Tuesday, September 17, 2013

Crown of Midnight by Sarah J. Mass

Today, we're reviewing "Crown of Midnight," by Sarah J. Maas, the sequel to "Throne of Glass" and a book we've been eagerly awaiting forever. Every time I look at the book, I have to resist the urge to rub my hands together and let out an evil laugh. This is a fantasy epic about an empire called Adarlan and centers around Celaena Sardothien, the best assassin in the empire and the main protagonist.

So, the cover: there's a lot to like about this cover. A girl wielding two sword, and fiery colors. I really don't think the colors suit the book. And Celaena looks a bit like a guy...

And now to the good part. . . the characters: Celaena Sardothien, Adarlan's Assassin and now King's Champion - I absolutely love her. She's really arrogant and has a very short temper, she's too stubborn to listen to certain people trying to protect her, she's too curious for her own good, and she's brave, strong-willed, and can kill anyone she wants to. In this book, Celaena showed a ruthless side to her that's dark and frightening, and she also showed an inherently good side to her. Chaol Westfall, Captain of the Guard, improved a lot too. Obviously, he doesn't try to be broody and might not even be aware of it. He has a sense of humor that's different from Celaena's dry, sarcastic wit. And he's in a very hard position as to where his loyalties lie, and he seriously needed a hug towards the end. (It's okay we offer free hugs.) As for Dorian, Crown Prince of Adarlan, one of the twists about him didn't really surprise me, because there was a lot of foreshadowing leading up to it. And he grew, too: "So Dorian closed his eyes, and took another long breath. And when he opened his eyes, he let her go." These three characters, although the main ones, aren't the only ones that were written this well. Nehemia, Archer, even Ress. The writing of these characters exceeds that of almost every other book I've ever read, even those I love just for the characters, because I can imagine Celaena and Dorian and Chaol in our world, as real people.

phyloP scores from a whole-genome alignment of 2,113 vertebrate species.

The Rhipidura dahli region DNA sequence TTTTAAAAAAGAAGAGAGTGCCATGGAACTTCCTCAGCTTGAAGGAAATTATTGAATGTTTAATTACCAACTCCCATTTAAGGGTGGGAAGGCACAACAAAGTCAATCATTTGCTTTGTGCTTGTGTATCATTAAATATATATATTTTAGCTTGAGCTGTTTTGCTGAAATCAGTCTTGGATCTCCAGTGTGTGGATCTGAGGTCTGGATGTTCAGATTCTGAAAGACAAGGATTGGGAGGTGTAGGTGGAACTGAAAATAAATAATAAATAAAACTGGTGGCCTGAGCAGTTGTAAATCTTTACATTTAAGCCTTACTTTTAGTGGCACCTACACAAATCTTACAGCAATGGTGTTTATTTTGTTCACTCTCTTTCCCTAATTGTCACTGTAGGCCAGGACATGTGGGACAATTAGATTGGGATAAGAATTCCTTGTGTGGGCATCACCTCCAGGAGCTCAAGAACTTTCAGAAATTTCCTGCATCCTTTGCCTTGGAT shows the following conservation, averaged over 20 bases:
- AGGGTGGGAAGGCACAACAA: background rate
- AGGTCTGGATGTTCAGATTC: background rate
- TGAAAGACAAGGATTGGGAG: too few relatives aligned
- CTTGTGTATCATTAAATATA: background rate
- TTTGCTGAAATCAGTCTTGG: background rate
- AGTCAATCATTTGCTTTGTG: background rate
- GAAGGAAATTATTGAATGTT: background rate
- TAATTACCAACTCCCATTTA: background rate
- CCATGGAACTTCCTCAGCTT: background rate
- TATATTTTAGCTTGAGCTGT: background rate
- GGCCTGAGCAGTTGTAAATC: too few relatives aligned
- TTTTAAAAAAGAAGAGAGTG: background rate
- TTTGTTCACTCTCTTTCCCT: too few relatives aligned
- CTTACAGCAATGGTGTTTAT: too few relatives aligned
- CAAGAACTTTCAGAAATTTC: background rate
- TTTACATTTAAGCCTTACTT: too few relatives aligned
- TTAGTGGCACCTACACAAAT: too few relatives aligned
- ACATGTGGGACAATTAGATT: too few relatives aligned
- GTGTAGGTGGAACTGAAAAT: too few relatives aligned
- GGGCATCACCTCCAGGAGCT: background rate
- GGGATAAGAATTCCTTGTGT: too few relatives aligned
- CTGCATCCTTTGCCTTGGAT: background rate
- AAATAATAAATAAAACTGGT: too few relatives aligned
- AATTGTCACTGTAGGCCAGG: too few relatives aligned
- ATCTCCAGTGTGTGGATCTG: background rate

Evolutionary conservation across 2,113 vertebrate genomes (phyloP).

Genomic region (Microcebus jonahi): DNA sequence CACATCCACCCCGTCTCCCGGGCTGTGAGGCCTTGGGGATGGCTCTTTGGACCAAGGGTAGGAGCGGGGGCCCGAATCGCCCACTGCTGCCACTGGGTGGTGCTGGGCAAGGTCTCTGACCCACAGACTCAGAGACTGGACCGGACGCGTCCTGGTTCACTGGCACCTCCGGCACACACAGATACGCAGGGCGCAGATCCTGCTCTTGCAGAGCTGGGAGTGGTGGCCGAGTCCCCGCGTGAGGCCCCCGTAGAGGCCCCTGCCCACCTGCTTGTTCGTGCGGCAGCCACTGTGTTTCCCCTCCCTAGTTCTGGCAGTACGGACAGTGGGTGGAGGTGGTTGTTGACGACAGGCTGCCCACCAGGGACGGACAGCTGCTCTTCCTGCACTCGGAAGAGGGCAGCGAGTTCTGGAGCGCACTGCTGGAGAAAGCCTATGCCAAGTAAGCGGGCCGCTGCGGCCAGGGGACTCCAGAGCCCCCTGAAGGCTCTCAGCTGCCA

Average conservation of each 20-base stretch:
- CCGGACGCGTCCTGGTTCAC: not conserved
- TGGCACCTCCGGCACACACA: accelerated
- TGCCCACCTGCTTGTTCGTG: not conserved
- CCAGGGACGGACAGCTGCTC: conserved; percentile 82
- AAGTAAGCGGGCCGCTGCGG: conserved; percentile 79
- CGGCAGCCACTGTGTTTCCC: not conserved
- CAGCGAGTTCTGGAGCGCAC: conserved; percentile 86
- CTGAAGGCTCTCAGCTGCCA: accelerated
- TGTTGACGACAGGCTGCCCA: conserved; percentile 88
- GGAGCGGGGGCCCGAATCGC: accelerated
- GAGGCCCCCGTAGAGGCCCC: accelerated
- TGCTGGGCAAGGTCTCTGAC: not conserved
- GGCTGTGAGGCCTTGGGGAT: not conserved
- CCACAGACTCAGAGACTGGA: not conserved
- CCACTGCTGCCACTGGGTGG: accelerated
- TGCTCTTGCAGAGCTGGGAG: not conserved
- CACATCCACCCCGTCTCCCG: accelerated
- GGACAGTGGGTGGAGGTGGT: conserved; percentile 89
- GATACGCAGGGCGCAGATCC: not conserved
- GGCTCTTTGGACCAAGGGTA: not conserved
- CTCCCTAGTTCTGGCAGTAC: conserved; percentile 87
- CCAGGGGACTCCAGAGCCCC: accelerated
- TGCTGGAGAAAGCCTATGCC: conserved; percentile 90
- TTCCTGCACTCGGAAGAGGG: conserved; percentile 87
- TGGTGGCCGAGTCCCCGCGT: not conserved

Normally, for me, one element of the story is the best part, but I have to say, I enjoyed the plot as much as the characters. At the beginning of the book, it was ordinary, engaging Sarah J. Maas writing. Then, as the book progressed, there were plot twists and secrets and things we knew and things we didn't know, but they were so enthralling. Another writer with the same idea could easily have written it to be unmoving. The last half of the book, though, is what made me absolutely love it. Especially the ending. . . I suspected what Celaena told Chaol, but I didn't think it would actually happen. It was more of a fantasy formed by the slight foreshadowing. And then a certain something happened, and I never expected it, and I'm dying to know how it's carried out. When I finished the book, I wanted to scream.

I understand now how this is a fantasy epic and not just a fantasy. The next book will definitely be very interesting: "And she didn't know how she would do it, or how long it would take, but she would see it through. Because it was time."

Recommended for fans of Kristin Cashore's "Graceling" and "Fire." If you haven't read "Throne of Glass," read it. And then read "Crown of Midnight." Because this is one of those rare occasions where the second book surpasses the first by leaps and bounds. I finished it in one day, staying up until 2:00, and it was worth it.

This book earns the rare and well-deserved 4 stars.